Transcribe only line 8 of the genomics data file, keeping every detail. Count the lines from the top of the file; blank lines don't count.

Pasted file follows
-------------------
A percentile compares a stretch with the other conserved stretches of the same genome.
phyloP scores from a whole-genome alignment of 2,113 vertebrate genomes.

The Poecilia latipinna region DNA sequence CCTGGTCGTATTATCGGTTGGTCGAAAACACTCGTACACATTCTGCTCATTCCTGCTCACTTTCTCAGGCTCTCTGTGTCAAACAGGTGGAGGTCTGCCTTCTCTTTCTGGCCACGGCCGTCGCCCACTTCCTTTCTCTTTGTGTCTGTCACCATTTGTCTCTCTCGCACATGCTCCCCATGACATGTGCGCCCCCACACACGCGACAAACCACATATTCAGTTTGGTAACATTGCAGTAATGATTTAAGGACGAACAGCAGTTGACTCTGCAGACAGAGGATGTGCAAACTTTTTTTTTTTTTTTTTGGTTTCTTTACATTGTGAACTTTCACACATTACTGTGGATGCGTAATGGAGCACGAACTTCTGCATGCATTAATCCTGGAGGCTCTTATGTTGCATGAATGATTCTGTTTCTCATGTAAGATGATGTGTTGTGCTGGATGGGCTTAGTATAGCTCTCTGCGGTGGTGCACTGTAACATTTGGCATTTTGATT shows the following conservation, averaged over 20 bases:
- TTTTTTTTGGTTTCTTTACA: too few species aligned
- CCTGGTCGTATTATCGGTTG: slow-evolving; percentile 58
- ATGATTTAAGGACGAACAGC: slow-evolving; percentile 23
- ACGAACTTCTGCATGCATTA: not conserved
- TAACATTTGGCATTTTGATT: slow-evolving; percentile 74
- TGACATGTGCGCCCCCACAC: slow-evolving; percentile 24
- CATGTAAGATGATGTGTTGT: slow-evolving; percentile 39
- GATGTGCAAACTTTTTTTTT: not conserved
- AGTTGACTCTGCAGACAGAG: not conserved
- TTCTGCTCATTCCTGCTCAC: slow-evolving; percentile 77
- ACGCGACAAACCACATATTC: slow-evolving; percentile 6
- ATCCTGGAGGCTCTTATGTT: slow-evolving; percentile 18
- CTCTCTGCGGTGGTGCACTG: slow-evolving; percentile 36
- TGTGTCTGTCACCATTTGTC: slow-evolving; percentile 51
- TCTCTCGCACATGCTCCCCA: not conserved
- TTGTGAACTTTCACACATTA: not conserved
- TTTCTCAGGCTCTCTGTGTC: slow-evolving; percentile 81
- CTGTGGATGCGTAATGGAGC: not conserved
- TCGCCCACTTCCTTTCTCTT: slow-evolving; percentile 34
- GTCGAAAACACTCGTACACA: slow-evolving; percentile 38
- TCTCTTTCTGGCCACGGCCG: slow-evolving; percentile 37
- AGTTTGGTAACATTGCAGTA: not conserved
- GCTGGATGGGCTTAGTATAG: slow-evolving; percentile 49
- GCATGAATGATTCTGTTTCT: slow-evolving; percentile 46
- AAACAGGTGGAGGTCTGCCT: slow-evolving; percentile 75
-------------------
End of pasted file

- TAACATTTGGCATTTTGATT: slow-evolving; percentile 74